The Best Survival Backpack

With all this talk about which survival items should be part of one’s bug out bag (or BOB for short), people forget to talk about the backpack itself.

In what follows we’re going to have a lengthy discussion about the best survival backpack you can get on the market today. Yes, I’m advocating that you get a quality backpack and it’s easy to understand why…

three backpacks a 45 liter frameless day pack a large 7-day pack, and a smaller 2-day pack

If you have to walk for hours on end by foot, a duffel bag or a suitcase with wheels is suicide. You just can’t drag the entire thing or, even worse, pull it with one hand and switch sides every 3 minutes.

While these may work as temporary measures to get you home, for survival purposes, your bug out backpack is your most trusted ally.

Here are some of the key research points to look into before shopping for a new survival backpack.

What to Look For in a Backpack

Build Quality

There’s no doubt you want something to last you a lifetime, not something that breaks the first time you use it in an actual disaster.

Keep in mind that when you fill it up with all sorts of survival gear including heavy food and water, it’s going to put a lot of pressure on the seams.

Examine the stitching closely. Does it look solid, are there any hanging threads?

Is there extra stitching at various stress points on the pack? A bug out bag that looks and feels cheap will only hold up if you keep it stashed away… and never use it.


Hiking backpacks have really come a long way the last few years. You won’t care about this tiny detail when you try it on in the store but, trust me, a few ounces less will make a world of difference when you’re forced to carry your backpack for hours on end.

Just make sure you don’t get the lightest backpack possible, it may have less compartments as well as less total space due to the fact that it has less fabric.

Remember that the sturdier the backpack is, the heavier it will be. Due to this, it’s up to you to choose which one is more important: a durable bag or a light bag.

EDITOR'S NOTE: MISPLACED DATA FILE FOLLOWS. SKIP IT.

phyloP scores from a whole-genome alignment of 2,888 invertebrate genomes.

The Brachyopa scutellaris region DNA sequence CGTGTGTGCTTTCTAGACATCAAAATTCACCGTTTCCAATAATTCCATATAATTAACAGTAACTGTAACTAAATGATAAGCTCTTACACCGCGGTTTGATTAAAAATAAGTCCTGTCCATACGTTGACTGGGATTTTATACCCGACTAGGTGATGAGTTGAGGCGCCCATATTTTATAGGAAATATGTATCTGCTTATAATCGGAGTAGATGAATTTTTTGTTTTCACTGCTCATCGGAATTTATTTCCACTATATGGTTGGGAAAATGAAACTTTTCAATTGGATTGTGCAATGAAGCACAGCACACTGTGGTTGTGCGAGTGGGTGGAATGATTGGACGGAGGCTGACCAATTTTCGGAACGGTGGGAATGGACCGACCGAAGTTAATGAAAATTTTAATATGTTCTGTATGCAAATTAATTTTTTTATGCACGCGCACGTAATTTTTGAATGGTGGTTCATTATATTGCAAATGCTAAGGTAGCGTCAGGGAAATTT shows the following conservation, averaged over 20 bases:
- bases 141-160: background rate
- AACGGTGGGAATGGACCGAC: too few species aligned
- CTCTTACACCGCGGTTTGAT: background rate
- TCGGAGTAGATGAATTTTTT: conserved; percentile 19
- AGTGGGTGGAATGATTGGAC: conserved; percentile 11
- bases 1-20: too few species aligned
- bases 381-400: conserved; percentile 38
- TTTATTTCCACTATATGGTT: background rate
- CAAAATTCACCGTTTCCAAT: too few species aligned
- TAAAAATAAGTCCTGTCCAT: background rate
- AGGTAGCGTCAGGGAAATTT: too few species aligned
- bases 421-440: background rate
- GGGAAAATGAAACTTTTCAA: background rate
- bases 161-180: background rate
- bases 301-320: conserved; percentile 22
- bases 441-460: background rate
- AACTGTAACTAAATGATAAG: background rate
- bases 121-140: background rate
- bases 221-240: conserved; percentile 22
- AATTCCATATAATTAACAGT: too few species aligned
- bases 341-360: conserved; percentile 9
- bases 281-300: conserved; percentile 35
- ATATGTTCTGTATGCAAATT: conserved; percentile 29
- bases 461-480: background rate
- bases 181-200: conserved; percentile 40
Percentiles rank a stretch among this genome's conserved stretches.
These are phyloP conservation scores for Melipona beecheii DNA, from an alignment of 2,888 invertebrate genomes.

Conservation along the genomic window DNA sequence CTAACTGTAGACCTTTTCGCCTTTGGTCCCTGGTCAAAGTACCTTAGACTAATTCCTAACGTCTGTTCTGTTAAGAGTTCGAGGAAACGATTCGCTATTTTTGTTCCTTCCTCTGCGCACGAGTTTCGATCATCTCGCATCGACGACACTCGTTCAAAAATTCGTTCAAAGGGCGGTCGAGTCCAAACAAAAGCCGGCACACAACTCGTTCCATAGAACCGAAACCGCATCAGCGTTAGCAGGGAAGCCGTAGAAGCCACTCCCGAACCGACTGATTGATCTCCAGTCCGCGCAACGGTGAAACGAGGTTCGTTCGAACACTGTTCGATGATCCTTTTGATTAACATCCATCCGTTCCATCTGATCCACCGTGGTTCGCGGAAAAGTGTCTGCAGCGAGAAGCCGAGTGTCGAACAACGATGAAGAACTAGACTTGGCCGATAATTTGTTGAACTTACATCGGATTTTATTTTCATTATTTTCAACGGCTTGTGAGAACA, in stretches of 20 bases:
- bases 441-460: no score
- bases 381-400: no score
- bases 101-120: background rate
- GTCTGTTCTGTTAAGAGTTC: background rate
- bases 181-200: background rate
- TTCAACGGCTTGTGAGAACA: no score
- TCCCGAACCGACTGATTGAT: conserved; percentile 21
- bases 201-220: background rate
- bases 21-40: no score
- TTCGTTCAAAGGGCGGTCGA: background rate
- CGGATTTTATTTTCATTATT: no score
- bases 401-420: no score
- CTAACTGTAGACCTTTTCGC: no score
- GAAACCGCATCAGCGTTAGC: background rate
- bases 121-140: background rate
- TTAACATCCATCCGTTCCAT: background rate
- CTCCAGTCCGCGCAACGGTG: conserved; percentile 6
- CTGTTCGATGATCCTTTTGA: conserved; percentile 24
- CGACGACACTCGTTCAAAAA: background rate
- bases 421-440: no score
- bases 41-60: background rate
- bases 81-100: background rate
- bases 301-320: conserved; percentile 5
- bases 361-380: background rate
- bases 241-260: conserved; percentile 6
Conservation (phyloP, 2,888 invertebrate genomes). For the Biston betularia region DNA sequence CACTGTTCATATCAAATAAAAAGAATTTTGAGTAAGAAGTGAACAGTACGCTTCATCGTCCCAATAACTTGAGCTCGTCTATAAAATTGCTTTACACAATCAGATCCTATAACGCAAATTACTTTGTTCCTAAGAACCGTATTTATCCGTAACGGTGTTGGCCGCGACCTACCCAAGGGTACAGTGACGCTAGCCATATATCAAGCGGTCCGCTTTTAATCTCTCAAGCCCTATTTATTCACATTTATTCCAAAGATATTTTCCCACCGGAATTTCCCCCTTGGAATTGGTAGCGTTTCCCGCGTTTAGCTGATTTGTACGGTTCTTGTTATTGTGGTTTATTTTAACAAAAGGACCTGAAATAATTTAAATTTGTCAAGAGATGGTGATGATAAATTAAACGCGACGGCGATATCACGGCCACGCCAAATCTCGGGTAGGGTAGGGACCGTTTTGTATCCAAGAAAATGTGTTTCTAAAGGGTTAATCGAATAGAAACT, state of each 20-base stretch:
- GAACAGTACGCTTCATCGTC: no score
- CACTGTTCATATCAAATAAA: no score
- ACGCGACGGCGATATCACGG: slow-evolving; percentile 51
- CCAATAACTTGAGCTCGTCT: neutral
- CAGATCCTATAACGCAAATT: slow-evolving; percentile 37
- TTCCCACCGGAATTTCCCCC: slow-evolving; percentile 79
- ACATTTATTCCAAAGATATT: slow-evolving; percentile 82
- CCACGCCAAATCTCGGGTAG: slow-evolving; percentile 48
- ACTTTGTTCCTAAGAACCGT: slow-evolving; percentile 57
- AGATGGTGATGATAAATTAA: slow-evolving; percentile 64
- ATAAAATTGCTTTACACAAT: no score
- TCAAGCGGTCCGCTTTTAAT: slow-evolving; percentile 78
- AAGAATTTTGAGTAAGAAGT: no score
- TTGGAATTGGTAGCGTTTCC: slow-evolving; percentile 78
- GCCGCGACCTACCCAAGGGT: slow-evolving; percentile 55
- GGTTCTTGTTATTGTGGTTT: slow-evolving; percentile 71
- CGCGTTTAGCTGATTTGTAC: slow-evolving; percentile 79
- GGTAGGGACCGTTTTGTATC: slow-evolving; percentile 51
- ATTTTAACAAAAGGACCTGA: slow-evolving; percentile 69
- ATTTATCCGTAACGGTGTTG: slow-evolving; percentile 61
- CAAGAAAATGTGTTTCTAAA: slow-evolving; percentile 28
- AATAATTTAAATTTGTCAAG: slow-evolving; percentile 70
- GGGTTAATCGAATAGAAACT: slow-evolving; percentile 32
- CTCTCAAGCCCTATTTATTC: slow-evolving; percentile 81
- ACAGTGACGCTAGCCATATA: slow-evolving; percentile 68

Kidney Pad

Since you’re going to carry your bug out bag backpack, you need a way to take some of the weight off your shoulders and transfer it to your hips. If you have back problems like I do, this is a must.

Even if you don’t have back problems, keep in mind that depending on your body type, you might not be able to travel with a heavy backpack for more than 10-15 minutes… if that sounds silly right now. Just TRY IT.

Get a backpack that has a padded belt that can be fastened across your belly. Test the belt by taking it camping. You could  even do survival drills with your family, in the middle of nature or at your bug-out location.

If you get a warranty on your survival backpack, go ahead and put it to the test now before your life depends on it. Also, don’t be afraid to ask for your money back if it fails.

Most companies require you to register your product in order for the warranty to be activated. Make sure that your backpack doesn’t require you to register it first before the warranty will cover it.

If the company does require you to register it, make sure you do so before you test it out, or you could potentially lose your money over a cheaply-made bag.


More pockets mean more places for you to store more things. It’s always useful to have quick access to some of your items such as your flashlight, your gun, your knife or your first aid kit.

A bonus would be if it also has pockets on the inside. It’ll make it easier for you to organize the smaller stuff inside.


When disaster strikes, lots of people are going to have backpacks. If you want to blend in, you can’t have a camo bug-out bag! I know it looks cool and makes you feel good about yourself but safety comes first.